I used to have two writing shirts. one black one with a caution tape montage saying “I’m a writer, if you aren’t nice to me I might kill you in my next book.” and a white one with a typewriter that said “I’m a writer, I make the voices in my head work for me.”

I have no clue where both went, if I had to replace only one, i would get the second one as I think that truly describes me more. However, people sometimes react more like I am going to do the first.


The first Question that I get asked when people find out I am a writer is what do I write and that is fairly standard. I’m published, just not successful. its usually when I have word pulled up on my tablet and am typing away on my keyboard that people ask what I am doing. Apparently, it isn’t anywhere close to normal for someone to be using a word processing program in public anymore. does no one do any homework? No one has that important report due on Wednesday?

The times that my novels jsut naturally come up in conversation, that is more understandable (oh cool, what do you write about)? But that “what do you write about” is also a loaded question too. My logic likes to kick in and give an answer as to the immediate chapter I’m working on, but since only like 7 people read my stories, that goes over about as well as a fart in an elevator. Even if you are known, you don’t want to just say “I’m at the fight scene between the MC and the Antagonist,” we don’t even go for the title and the first attempt (or  knowing any other writer as our novels usually need that descriptor anyway, the thirteenth) at the synopsis, we just go for genres.

We usually try to keep it vague to “I’m a sci-fi writer” or “I write fantasy” or the like. For me, I’m not even a decent single genre girl. I have to go into dark-fantasy which is its own little cluster of things from Urban fiction to fantasy to some horror rolled up into a nice little package. The only thing about all these new Netflix series that have been coming out post COVID is that a lot of them are Dark-Fantasy. It is easier to say the Templar Saga is close to “The Protector” in style if people bothered to see Turkish fiction on the platform, or “Wu Assassins” as another example even “Warrior Nun” is close as these all thrust normal people into a thankless job protecting society, without even any acknowledgement from the general public. The world doesn’t change if they succeed in their job, but it definitely gets worse every time they fail. I hate to say it but sometimes I get to the point where i get jealous because I was publishing that in 2016 before most of that even hit Netflix, and I was working on it since I was 15. However, it is merely a case of me needing to polish up my own work and work on myself more. it has nothing to do with anything else.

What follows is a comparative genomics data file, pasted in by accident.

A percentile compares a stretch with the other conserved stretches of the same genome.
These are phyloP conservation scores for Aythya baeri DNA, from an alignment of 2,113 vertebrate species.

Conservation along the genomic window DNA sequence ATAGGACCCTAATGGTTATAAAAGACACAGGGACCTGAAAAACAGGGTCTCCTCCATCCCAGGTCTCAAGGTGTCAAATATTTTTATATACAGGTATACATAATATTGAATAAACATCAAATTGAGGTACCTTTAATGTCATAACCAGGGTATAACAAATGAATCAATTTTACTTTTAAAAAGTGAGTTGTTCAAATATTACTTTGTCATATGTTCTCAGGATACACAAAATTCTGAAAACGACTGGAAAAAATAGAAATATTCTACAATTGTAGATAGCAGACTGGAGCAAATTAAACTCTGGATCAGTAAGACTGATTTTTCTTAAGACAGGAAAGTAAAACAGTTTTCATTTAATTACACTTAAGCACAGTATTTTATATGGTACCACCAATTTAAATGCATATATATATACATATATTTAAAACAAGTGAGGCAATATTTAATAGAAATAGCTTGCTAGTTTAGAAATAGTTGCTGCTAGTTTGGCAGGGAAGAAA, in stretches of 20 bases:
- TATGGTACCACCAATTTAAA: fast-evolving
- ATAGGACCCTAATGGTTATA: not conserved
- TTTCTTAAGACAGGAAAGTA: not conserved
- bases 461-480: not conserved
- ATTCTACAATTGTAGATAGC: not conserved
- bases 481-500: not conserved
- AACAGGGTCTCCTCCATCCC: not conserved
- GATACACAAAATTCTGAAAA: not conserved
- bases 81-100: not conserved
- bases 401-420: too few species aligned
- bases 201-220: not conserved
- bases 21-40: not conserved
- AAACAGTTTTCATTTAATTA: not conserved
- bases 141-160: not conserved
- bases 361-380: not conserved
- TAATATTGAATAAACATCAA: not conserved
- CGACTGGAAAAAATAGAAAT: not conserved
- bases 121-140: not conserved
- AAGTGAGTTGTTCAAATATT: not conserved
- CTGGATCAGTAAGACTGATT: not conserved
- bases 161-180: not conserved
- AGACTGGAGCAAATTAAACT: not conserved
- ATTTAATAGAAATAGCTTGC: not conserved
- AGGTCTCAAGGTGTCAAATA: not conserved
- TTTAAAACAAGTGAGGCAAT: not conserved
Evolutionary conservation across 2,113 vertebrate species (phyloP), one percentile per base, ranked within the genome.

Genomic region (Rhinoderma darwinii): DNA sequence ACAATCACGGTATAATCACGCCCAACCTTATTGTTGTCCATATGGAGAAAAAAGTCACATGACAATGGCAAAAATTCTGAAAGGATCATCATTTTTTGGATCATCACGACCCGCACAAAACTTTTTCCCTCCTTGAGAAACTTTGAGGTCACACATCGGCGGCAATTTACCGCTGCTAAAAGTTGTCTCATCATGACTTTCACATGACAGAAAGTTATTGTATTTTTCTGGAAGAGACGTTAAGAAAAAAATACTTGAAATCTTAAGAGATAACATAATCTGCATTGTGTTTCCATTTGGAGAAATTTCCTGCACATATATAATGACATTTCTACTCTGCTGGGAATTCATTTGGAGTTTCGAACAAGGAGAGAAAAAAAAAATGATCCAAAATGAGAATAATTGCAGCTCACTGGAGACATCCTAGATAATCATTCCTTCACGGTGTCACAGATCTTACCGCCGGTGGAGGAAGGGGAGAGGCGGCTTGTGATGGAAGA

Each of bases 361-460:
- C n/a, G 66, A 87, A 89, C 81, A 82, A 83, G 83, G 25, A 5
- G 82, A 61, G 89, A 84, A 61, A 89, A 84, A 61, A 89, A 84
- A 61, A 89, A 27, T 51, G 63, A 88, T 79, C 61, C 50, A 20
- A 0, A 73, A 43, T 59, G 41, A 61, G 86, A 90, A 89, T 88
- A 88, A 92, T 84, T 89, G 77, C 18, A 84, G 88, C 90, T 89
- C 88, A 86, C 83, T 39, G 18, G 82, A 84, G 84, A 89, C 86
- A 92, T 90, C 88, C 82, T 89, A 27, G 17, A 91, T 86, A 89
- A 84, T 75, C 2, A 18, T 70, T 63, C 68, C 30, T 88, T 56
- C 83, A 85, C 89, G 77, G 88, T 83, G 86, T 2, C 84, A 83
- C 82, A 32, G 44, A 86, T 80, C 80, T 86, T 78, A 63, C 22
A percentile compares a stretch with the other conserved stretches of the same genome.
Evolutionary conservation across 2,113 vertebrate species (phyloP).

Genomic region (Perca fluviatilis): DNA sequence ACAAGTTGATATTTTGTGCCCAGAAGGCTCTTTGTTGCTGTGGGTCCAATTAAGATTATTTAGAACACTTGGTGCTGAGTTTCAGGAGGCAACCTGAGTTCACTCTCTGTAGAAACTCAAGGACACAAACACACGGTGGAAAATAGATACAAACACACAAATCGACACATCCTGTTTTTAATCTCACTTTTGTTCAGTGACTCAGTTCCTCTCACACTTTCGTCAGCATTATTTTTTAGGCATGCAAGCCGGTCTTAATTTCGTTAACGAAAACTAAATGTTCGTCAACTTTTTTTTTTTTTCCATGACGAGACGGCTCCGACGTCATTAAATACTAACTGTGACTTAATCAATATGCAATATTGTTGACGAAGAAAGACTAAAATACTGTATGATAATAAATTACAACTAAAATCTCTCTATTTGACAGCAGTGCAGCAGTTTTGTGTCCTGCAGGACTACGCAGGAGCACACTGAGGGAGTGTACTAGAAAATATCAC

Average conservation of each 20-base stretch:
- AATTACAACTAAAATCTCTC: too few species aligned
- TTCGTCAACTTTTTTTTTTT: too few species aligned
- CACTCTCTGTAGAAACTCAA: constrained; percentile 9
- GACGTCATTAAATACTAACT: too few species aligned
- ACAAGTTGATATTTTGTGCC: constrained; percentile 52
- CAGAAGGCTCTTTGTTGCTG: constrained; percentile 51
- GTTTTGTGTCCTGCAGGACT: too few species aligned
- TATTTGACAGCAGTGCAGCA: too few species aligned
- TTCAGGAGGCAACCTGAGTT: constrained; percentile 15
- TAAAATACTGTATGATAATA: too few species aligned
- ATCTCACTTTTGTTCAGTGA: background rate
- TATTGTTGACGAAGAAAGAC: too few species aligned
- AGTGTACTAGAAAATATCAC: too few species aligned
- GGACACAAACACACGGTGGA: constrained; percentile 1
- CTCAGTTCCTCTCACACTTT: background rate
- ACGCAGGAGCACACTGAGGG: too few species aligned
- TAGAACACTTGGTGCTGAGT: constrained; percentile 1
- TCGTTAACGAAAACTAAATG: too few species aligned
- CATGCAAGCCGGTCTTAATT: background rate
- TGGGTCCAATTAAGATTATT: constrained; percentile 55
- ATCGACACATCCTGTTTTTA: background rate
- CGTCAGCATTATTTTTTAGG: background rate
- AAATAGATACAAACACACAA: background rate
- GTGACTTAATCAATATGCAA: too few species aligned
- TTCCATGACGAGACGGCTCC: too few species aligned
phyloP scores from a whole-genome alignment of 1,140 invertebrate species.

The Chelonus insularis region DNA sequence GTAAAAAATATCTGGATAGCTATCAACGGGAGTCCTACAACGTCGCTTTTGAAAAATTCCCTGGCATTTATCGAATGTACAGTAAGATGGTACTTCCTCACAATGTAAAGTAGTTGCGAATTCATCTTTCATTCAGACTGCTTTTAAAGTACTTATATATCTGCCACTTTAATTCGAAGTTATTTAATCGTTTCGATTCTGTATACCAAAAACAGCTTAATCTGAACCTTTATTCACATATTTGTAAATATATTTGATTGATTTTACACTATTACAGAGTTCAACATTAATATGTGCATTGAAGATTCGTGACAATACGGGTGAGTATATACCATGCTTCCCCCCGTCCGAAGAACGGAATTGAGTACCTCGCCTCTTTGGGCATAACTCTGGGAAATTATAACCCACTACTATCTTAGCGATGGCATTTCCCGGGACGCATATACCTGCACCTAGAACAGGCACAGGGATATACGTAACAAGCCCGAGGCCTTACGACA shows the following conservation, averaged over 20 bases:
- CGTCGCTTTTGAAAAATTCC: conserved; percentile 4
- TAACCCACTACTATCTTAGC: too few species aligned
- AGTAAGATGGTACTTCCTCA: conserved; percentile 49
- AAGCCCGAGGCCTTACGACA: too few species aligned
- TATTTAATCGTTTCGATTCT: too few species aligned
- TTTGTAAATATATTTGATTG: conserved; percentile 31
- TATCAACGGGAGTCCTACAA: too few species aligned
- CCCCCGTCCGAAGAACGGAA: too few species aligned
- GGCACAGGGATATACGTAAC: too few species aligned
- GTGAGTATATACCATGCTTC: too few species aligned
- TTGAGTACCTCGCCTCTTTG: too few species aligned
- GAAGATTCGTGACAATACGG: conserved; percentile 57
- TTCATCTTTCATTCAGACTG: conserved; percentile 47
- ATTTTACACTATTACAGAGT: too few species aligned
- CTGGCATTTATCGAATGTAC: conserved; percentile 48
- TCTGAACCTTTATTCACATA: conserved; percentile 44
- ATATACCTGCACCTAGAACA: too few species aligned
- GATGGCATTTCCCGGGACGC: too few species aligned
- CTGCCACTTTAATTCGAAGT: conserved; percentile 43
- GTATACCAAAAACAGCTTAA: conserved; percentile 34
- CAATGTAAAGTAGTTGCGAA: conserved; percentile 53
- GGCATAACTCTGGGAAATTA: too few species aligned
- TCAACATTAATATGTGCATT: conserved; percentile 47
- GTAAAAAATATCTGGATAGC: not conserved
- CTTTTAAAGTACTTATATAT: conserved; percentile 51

If you are still here, you might have wondered “Why the title?” It’s because of the shirt and the second question people usually ask. that is “Do you use real people for your characters?”

Other than maybe elements of myself which is impossible for a writer to get away from, No. I purposefully avoid using real people as characters in my novels. There are too many times I have named a character, thinking that the name was all original, only to realize that I knew the person later or (in a couple cases) meet a person with a name that matches them and has their personality days after I posted several Second Semester chapters with her character in them. (For those who bothered reading Second Semester, try explaining to Robin that you wrote her character profile and published chapters about her…. that was nerve wracking combo. The only thing I had going for me was the real life person was ALSO a writer).

What is unavoidable is that you will probably use a name (if you write characters that exist in a world like ours and use names like ours) that will match someone else. I try to avoid using names that are tied to people close to me at all to avoid the accusations of “you are using my likeness!” and the such. Most of the time, we don’t or we don’t mean to and that is an honest truth. what we are using are our on facets of personality and our own trauma to make characters. Jena Beckhart is born out of several tragedies in my life and part of her character is born from something that I wanted a lot: a leadership friend in adulthood that would stand between me and the fire of life when that fire threatened to consume me. There are some serious stories of childhood abuse behind the genesis of Jena, Lone Wolfe, Angela, and a few others that will come to the series as I publish them.

So, we try to avoid names that are common in our life but it isn’t avoidable. At someone point I am sure an Angela will come up to me and say that I must have been spying on them. I know a few Angela’s. I chose that name because I wanted that character to blend in, like most of my characters especially since she doesn’t know all her parentage yet.

In short, No, we don’t put people in our books, unless someone specifically says “Put me in your book!” and we somehow agree. Trust me, we don’t want to kill off unnecessary characters, that’s too much paperwork.


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